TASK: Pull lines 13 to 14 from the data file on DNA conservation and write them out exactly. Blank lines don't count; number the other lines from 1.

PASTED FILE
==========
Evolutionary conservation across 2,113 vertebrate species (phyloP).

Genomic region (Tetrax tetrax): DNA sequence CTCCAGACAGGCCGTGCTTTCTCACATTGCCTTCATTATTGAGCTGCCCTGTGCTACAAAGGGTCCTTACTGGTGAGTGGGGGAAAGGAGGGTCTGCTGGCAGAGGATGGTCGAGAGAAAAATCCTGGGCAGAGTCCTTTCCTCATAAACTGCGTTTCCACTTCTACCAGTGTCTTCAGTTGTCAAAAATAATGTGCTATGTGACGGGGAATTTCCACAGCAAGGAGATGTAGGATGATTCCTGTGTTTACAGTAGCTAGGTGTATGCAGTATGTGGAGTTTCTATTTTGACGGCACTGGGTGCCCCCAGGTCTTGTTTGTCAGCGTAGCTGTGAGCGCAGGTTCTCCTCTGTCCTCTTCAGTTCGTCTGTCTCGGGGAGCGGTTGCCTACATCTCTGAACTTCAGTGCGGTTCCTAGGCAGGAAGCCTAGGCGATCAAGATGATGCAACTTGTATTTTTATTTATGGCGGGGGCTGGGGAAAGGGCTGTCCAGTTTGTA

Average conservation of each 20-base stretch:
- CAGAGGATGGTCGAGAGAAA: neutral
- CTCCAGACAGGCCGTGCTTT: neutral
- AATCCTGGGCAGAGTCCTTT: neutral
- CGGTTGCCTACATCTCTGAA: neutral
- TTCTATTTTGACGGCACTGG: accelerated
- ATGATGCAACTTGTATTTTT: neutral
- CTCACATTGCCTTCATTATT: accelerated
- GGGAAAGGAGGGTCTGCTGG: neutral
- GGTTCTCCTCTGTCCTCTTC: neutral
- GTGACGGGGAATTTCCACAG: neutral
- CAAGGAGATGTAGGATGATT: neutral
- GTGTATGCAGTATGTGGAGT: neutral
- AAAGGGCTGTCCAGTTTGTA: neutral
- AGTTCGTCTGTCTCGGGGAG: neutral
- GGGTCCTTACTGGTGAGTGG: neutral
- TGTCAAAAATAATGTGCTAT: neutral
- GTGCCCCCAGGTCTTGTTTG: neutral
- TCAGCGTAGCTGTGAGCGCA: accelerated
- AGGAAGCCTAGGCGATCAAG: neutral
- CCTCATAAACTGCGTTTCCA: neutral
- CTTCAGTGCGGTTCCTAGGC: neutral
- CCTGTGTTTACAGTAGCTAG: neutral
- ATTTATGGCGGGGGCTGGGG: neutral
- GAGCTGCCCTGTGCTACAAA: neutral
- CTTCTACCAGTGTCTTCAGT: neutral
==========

- GTGACGGGGAATTTCCACAG: neutral
- CAAGGAGATGTAGGATGATT: neutral